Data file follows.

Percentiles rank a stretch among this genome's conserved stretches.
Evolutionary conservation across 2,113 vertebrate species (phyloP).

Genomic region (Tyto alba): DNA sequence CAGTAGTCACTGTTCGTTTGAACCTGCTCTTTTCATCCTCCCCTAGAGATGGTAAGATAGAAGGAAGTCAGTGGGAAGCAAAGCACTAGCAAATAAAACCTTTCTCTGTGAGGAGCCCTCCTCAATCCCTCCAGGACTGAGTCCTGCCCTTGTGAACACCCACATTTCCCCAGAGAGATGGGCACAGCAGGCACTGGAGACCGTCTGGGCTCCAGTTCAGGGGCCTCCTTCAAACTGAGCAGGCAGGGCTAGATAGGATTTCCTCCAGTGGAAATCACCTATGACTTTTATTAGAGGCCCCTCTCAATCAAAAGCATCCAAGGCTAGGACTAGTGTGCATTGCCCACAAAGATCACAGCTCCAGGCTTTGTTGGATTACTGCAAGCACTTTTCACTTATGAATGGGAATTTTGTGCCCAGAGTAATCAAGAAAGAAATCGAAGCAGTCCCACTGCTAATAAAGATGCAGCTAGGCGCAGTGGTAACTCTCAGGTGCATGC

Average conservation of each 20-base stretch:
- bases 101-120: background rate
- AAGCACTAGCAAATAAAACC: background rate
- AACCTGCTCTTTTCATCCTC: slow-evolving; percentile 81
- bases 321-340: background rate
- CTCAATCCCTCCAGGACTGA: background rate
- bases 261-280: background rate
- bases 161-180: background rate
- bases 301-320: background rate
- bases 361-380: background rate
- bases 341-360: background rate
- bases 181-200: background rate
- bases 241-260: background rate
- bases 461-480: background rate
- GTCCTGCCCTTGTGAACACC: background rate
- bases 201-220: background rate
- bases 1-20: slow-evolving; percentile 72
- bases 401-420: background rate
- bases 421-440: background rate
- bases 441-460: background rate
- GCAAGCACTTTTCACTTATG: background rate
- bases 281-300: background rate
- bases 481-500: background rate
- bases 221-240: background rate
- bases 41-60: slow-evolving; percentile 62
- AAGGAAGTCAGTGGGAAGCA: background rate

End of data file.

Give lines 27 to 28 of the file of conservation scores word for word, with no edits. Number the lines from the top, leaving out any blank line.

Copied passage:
- bases 221-240: background rate
- bases 41-60: slow-evolving; percentile 62